What Is the Millennium? Which millennium? Any period of one thousand years is a millennium. Since January 1, 2001, we have been living in the third millennium since Christ. However, when Christians speak of “the” millennium, they refer to the thousand-year period mentioned six times in Revelation 20:1-7. What is that millennium?
Most would admit that the question of the millennium is not an easy topic. Regardless of one’s understanding of the matter, there are hard questions to answer. No view is without difficulties. But which view has the least difficulties? Which view harmonizes most with the rest of the Bible? With these questions in view, the present Insight was preceded by six others regarding the kingdom. Readers may find it easier to properly appreciate and evaluate the current Insight if they have carefully considered the issues and the Scriptures studied in the previous six Insights on the topic. They dealt with kingdom teachings in Daniel, the Gospels, Acts, the Epistles, and Revelation.
A Christian cannot hope to gain an understanding of Revelation 20 without first resolved the question of the kingdom. Were God’s promises in the Old Testament strictly for the Jews, or did God have us Gentiles in mind? Is Jesus’ kingdom present in the world today, or is he not yet a king? Is Jesus’ kingdom to be a material, earthly, physical Jewish kingdom with headquarters in old Jerusalem, or is His kingdom “not of this world”? It is impossible to rightly interpret Revelation 20:1-7 without first giving a Scriptural response to such questions. The purpose of the first six articles in this series was to offer such a Scriptural response.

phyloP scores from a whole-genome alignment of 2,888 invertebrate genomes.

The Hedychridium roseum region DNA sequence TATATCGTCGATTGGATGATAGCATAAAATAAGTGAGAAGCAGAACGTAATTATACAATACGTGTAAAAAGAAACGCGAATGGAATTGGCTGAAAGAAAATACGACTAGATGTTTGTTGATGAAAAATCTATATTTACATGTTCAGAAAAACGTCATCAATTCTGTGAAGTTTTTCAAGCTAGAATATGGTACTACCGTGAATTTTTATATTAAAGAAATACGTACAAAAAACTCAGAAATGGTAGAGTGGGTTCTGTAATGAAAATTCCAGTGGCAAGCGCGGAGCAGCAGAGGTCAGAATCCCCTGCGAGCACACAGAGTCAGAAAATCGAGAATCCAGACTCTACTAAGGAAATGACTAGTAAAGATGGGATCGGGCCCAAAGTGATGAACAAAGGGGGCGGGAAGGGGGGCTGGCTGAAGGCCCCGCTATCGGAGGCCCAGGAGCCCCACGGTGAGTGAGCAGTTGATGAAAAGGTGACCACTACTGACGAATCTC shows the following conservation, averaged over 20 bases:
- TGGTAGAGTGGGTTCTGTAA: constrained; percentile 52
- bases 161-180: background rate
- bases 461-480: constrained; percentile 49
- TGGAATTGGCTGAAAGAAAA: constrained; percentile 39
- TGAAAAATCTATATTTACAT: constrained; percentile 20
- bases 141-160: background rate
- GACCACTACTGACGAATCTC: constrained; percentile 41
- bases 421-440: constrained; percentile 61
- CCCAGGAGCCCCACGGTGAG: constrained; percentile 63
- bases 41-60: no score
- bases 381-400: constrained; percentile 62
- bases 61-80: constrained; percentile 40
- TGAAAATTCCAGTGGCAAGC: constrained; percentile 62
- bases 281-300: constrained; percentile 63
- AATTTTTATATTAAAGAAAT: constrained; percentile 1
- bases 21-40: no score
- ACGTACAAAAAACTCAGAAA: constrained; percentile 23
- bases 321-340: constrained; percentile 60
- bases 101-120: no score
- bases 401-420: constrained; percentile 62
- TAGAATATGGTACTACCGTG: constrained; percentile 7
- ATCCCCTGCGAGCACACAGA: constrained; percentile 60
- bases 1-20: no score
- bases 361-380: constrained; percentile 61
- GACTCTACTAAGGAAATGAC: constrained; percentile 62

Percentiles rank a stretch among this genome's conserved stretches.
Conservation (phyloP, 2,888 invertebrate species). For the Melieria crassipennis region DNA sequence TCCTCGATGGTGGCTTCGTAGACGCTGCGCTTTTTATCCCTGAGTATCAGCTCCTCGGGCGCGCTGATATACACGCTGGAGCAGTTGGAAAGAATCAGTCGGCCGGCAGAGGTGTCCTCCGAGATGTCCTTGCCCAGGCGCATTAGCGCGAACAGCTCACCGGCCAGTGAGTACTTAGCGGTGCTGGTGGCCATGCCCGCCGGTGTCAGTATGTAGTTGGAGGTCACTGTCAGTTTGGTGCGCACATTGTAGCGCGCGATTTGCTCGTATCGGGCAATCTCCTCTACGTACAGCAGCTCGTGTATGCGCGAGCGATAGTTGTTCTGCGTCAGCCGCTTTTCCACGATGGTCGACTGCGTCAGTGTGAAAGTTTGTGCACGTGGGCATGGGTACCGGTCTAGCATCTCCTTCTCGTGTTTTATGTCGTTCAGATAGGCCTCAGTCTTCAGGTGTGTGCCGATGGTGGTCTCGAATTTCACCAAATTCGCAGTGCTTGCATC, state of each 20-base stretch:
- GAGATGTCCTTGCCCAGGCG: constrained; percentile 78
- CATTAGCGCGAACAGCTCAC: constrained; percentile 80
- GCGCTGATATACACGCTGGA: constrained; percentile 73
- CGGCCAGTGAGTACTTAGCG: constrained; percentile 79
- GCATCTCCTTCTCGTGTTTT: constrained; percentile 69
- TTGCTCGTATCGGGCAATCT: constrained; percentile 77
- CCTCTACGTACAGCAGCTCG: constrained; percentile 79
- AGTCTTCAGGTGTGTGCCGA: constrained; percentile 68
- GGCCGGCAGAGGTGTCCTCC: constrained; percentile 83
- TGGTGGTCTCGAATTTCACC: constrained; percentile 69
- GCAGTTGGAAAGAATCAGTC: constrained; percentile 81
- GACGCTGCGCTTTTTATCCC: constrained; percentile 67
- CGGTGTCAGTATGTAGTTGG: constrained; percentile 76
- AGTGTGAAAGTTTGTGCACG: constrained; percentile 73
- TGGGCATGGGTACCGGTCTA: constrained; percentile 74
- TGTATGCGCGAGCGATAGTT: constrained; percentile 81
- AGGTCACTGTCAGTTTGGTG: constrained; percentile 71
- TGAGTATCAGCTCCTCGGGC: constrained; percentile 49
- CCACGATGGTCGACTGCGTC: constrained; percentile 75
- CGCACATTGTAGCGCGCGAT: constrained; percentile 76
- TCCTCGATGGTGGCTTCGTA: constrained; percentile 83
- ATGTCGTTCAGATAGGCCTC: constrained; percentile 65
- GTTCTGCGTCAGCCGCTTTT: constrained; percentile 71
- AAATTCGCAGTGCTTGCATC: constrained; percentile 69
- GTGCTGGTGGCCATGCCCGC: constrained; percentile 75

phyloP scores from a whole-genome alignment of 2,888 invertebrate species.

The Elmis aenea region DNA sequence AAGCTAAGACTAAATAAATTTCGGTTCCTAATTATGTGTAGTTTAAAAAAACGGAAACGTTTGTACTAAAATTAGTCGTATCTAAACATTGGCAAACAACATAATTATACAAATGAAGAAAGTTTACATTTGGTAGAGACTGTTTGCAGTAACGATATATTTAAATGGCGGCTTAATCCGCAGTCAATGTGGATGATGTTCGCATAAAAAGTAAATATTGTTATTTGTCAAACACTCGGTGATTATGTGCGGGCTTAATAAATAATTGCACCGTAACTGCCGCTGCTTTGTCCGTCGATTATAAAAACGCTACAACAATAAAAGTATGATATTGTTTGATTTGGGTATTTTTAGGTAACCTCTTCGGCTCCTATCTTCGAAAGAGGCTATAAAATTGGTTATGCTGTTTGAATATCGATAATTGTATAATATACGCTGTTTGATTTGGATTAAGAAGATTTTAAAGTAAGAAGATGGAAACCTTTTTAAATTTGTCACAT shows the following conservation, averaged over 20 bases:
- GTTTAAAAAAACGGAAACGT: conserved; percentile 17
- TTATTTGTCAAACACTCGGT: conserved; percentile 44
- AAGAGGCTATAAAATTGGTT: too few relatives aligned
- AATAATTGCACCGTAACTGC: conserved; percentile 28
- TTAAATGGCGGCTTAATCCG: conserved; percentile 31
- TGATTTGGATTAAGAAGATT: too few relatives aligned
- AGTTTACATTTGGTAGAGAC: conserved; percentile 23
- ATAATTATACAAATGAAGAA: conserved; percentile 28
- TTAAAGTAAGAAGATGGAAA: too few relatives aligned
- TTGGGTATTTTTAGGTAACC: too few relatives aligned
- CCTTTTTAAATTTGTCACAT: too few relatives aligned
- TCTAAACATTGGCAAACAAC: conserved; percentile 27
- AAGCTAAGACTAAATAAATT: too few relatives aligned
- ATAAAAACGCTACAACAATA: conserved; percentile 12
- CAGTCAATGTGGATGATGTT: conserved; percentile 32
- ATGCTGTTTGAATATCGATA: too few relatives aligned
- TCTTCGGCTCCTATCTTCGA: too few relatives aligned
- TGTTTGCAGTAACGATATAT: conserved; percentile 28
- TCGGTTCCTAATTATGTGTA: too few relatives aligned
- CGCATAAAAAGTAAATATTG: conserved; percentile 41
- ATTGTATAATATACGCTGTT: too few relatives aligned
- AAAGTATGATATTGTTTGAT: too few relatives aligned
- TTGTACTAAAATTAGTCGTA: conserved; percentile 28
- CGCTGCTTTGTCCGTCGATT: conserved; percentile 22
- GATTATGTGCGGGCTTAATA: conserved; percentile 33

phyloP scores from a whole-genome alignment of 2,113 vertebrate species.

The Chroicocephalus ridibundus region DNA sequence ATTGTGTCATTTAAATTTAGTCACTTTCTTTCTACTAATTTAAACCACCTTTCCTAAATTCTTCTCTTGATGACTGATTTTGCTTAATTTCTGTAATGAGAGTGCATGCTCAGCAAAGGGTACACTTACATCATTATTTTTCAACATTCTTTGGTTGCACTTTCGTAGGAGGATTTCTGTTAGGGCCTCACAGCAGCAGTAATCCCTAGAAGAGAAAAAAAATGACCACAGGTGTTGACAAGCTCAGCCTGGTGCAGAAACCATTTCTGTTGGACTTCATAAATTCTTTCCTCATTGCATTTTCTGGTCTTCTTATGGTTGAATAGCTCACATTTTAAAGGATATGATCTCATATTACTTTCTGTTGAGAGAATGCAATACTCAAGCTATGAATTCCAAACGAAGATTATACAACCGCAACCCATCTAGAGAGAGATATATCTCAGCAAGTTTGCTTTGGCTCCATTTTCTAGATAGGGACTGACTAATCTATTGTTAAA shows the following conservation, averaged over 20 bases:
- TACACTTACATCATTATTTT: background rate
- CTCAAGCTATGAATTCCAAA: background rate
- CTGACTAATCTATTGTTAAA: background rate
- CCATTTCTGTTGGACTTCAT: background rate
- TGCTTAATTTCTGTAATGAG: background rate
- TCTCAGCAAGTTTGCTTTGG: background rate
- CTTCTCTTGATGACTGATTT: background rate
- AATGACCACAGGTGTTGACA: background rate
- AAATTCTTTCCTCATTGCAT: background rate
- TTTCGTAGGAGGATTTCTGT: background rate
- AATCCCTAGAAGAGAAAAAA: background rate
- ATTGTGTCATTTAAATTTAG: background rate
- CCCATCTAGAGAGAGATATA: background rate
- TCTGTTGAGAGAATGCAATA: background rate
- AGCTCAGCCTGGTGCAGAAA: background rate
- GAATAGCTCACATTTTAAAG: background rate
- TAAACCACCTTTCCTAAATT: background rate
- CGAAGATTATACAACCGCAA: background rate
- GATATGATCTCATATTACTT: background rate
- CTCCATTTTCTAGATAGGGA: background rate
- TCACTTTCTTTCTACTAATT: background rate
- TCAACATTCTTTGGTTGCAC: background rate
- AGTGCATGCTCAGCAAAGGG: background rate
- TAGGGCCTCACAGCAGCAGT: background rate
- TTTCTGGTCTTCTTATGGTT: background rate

The sixth Insight in the series, Insight #105, also examined Revelation 20:1-7 to see what the millennium is not. There are so many things that Revelation 20 does not teach.
It is now time to consider what Revelation 20 does teach. How can we properly harmonize some puzzling statements in Revelation 20:1-7 with the rest of the Word of God? In addition to the kingdom question, there are at least two very important expressions that must be studied. First of all, what is meant by the “first resurrection”? Secondly, what is meant by Satan being “bound”? Once these questions are resolved, the rest can much more easily fall into place.
Everyone Has Problems with Literal View
Anyone who studies Revelation 20 as an isolated text might easily gain the impression that there will be two future resurrections separated by one thousand years. Such a scenario, however, is difficult to harmonize with other Scriptures regarding end times. Some of these Scriptures were examined in two previous Insights: Insight #78, “The Rapture” and Insight #105, “The Millennium is Not…” In the present Insight, we will examine the evidence for interpreting the “first resurrection” as a spiritual resurrection, which takes place when a person is converted to Christ.